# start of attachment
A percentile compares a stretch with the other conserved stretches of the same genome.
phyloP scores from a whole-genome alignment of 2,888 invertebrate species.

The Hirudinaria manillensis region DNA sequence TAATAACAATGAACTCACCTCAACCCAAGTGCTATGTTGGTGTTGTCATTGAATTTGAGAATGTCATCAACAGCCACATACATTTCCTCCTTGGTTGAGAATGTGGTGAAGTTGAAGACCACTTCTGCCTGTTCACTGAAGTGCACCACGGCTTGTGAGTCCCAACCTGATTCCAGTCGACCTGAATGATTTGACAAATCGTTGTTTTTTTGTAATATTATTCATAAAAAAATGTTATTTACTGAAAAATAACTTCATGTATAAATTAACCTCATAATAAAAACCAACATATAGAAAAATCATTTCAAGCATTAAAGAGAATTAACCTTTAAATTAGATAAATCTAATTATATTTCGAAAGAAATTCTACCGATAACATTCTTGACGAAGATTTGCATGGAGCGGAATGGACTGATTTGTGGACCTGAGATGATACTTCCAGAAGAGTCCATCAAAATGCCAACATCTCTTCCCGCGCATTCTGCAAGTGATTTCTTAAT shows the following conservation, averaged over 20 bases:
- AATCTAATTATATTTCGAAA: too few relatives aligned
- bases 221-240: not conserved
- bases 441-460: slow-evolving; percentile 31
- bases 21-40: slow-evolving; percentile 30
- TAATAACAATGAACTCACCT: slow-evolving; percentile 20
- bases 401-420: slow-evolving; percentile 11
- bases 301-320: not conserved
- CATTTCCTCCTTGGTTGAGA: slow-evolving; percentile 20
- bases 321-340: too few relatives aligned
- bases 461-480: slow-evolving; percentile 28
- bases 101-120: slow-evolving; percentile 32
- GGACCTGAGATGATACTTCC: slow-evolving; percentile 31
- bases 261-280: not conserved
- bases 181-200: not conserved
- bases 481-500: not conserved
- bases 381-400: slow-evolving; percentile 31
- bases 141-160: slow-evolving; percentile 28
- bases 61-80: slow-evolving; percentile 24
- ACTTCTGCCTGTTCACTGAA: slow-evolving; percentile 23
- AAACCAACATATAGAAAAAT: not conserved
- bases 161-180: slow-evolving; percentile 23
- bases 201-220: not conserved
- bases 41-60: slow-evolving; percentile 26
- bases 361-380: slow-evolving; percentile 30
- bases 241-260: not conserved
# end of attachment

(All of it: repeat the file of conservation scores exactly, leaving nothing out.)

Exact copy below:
A percentile compares a stretch with the other conserved stretches of the same genome.
phyloP scores from a whole-genome alignment of 2,888 invertebrate species.

The Hirudinaria manillensis region DNA sequence TAATAACAATGAACTCACCTCAACCCAAGTGCTATGTTGGTGTTGTCATTGAATTTGAGAATGTCATCAACAGCCACATACATTTCCTCCTTGGTTGAGAATGTGGTGAAGTTGAAGACCACTTCTGCCTGTTCACTGAAGTGCACCACGGCTTGTGAGTCCCAACCTGATTCCAGTCGACCTGAATGATTTGACAAATCGTTGTTTTTTTGTAATATTATTCATAAAAAAATGTTATTTACTGAAAAATAACTTCATGTATAAATTAACCTCATAATAAAAACCAACATATAGAAAAATCATTTCAAGCATTAAAGAGAATTAACCTTTAAATTAGATAAATCTAATTATATTTCGAAAGAAATTCTACCGATAACATTCTTGACGAAGATTTGCATGGAGCGGAATGGACTGATTTGTGGACCTGAGATGATACTTCCAGAAGAGTCCATCAAAATGCCAACATCTCTTCCCGCGCATTCTGCAAGTGATTTCTTAAT shows the following conservation, averaged over 20 bases:
- AATCTAATTATATTTCGAAA: too few relatives aligned
- bases 221-240: not conserved
- bases 441-460: slow-evolving; percentile 31
- bases 21-40: slow-evolving; percentile 30
- TAATAACAATGAACTCACCT: slow-evolving; percentile 20
- bases 401-420: slow-evolving; percentile 11
- bases 301-320: not conserved
- CATTTCCTCCTTGGTTGAGA: slow-evolving; percentile 20
- bases 321-340: too few relatives aligned
- bases 461-480: slow-evolving; percentile 28
- bases 101-120: slow-evolving; percentile 32
- GGACCTGAGATGATACTTCC: slow-evolving; percentile 31
- bases 261-280: not conserved
- bases 181-200: not conserved
- bases 481-500: not conserved
- bases 381-400: slow-evolving; percentile 31
- bases 141-160: slow-evolving; percentile 28
- bases 61-80: slow-evolving; percentile 24
- ACTTCTGCCTGTTCACTGAA: slow-evolving; percentile 23
- AAACCAACATATAGAAAAAT: not conserved
- bases 161-180: slow-evolving; percentile 23
- bases 201-220: not conserved
- bases 41-60: slow-evolving; percentile 26
- bases 361-380: slow-evolving; percentile 30
- bases 241-260: not conserved